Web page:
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The Art of Networking: Interests and Goals

The next step in making networking more palatable is to think about how your interests and goals align with those of people you meet and how that can help you forge meaningful working relationships. Northwestern University’s Brian Uzzi calls this the shared activities principle. “Potent networks are not forged through casual interactions but through relatively high-stakes activities that connect you with diverse others,” he explains. (See “How to Build Your Network,” HBR, December 2005.) Numerous studies in social psychology have demonstrated that people establish the most collaborative and longest-lasting connections when they work together on tasks that require one another’s contributions. Indeed, research that one of us (Tiziana) conducted with INSEAD’s Miguel Sousa Lobo showed that this “task interdependence” can be one of the biggest sources of positive energy in professional relationships.

Consider the approach taken by Claude Grunitzky, a serial entrepreneur in the media industries, when he set out to meet Jefferson Hack, founder of the underground British style and music magazine Dazed & Confused. As described in a Harvard Business School case study by Julie Battilana, Lakshmi Ramarajan, and James Weber, Grunitzky—then 22 and preparing to found his first business, an urban hip-hop magazine in London—learned everything he could about Hack.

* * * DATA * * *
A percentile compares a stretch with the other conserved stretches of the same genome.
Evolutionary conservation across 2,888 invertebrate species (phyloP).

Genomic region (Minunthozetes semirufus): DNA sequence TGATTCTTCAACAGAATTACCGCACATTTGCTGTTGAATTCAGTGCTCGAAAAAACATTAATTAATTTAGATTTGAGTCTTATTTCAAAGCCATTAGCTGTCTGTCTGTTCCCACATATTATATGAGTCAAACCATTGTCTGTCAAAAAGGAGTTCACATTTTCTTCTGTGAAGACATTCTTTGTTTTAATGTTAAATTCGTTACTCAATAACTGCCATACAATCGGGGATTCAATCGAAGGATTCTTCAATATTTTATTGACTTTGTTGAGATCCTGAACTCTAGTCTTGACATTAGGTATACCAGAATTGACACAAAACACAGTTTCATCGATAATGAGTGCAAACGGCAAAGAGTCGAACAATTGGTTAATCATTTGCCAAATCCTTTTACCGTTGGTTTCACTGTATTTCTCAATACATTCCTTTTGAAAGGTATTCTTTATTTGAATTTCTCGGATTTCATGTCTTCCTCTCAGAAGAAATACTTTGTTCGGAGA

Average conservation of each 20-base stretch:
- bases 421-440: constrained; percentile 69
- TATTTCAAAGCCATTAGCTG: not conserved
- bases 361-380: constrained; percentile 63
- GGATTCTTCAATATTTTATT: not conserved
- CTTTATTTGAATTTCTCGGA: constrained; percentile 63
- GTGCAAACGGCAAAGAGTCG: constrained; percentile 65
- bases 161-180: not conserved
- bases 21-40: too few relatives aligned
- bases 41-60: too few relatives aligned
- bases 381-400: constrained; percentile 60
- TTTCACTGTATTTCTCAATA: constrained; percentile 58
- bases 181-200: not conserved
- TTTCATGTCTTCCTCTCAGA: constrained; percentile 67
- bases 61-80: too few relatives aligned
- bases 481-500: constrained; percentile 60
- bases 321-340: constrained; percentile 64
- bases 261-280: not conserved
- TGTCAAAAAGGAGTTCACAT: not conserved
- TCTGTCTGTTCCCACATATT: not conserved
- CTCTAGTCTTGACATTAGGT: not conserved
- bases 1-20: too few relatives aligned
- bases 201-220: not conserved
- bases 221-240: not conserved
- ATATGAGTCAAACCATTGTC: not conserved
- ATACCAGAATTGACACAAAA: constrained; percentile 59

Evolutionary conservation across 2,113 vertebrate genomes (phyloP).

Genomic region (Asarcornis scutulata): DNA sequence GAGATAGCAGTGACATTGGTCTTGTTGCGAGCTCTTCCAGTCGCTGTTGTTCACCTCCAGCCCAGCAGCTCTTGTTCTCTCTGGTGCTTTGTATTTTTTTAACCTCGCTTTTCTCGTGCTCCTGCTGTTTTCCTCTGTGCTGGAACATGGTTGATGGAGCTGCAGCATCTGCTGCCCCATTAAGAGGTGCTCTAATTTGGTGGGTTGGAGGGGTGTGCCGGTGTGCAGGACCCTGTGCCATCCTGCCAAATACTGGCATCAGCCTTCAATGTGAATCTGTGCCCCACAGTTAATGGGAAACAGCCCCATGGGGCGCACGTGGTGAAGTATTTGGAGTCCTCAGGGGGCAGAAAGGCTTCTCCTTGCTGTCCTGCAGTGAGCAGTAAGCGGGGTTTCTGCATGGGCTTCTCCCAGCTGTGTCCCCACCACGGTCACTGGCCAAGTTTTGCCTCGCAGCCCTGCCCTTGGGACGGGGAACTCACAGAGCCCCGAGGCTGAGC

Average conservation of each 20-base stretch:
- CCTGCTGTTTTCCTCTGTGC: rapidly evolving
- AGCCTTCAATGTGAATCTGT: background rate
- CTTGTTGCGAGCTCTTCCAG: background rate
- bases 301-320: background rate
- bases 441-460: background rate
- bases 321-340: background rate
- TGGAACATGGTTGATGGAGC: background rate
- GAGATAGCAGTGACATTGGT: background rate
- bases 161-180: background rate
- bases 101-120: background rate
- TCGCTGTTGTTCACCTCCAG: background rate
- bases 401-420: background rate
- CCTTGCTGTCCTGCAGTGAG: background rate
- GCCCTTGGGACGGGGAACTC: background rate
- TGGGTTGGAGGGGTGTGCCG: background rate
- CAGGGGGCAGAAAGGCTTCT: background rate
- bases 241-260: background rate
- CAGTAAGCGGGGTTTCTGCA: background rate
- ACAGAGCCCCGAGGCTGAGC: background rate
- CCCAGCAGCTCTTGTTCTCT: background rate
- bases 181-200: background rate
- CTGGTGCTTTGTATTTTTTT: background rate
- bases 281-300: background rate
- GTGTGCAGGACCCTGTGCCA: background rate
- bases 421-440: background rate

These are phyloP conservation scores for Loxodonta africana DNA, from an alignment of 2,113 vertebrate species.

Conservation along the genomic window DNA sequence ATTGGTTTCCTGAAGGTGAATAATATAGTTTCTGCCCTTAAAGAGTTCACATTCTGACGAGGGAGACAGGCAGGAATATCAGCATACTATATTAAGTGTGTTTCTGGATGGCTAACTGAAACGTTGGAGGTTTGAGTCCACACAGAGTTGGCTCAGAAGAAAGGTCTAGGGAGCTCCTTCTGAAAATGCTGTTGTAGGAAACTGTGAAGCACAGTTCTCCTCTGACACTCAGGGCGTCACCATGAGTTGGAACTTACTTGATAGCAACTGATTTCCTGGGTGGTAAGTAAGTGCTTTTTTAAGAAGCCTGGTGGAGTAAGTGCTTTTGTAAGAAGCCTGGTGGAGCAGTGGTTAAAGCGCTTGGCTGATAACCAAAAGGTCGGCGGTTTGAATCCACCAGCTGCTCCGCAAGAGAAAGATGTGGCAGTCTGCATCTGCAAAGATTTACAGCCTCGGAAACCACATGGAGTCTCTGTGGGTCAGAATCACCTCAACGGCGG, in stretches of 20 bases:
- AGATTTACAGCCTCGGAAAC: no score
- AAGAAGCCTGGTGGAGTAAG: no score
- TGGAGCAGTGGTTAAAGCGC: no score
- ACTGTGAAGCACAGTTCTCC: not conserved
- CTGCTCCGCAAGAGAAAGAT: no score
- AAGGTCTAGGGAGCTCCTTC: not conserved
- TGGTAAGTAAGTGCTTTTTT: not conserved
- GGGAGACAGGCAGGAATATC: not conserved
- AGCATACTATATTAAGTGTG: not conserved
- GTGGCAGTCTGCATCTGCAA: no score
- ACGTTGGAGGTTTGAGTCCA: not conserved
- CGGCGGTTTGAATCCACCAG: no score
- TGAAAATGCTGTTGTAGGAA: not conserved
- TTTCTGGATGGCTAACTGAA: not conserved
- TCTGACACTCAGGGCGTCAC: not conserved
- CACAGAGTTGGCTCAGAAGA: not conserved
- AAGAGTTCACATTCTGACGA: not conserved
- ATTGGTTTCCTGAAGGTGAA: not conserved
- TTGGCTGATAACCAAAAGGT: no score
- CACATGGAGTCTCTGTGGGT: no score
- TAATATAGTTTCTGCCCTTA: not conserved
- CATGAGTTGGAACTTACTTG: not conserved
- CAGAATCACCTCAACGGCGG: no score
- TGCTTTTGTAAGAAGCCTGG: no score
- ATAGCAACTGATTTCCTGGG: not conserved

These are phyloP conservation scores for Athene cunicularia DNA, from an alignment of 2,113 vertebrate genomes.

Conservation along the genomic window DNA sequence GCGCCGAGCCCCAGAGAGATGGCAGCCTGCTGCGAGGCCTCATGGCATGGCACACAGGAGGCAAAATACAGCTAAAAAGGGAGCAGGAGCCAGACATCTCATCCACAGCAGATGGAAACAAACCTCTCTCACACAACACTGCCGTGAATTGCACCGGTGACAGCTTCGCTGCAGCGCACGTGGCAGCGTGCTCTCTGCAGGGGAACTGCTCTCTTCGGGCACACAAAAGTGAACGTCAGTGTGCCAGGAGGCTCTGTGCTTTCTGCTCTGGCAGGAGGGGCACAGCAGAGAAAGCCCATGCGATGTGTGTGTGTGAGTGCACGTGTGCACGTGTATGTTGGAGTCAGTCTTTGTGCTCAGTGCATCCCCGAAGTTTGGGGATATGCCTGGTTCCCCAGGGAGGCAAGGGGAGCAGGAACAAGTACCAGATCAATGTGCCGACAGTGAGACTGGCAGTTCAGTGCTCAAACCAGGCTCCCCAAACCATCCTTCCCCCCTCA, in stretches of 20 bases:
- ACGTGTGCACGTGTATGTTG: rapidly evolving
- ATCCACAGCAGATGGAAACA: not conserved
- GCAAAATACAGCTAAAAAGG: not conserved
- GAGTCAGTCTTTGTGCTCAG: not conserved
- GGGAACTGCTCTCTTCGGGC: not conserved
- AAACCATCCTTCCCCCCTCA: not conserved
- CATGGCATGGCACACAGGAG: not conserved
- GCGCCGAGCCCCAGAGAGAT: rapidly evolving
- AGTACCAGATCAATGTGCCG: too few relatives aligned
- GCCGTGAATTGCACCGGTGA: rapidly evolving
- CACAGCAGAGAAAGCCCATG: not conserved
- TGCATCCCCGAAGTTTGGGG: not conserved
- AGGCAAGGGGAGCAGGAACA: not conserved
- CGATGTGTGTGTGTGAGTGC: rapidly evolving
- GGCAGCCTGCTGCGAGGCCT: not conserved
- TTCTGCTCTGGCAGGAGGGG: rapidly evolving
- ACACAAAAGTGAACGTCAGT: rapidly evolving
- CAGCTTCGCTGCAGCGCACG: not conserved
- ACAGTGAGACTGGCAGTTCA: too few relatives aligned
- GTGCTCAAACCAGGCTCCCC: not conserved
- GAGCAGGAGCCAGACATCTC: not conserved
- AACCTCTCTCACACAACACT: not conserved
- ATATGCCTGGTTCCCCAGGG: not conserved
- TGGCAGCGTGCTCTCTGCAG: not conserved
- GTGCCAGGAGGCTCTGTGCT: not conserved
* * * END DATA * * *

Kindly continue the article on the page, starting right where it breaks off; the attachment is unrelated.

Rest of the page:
“I read every one of his magazines, noticed what he was writing about and what kinds of bands he reviewed,” Grunitzky recalled. “I did so much of this I felt I could almost understand his personality before we met.” Armed with that knowledge and convinced that he and Hack had similar worldviews and aspirations, Grunitzky felt much more comfortable approaching the industry elder.


Think Broadly About What You Can Give

Even when you do not share an interest with someone, you can probably find something valuable to offer by thinking beyond the obvious. Of course, this isn’t always easy. We’ve found that people who feel powerless—because they are junior in their organizations, because they belong to a minority, or for other reasons—often believe they have too little to give and are therefore the least likely to engage in networking, even though they’re the ones who will probably derive the most benefit from it.

This problem was highlighted in two studies we conducted at the law firm mentioned above, which involved different groups of lawyers at different points in time. We found that senior people were typically much more comfortable networking than junior people were because of their greater power in the organization. This makes sense. When people believe they have a lot to offer others, such as wise advice, mentorship, access, and resources, networking feels easier and less selfish.

A controlled experiment confirmed this finding: People in whom we induced feelings of power found networking less repulsive and were more willing to do it than people assigned to a condition that made them feel powerless.

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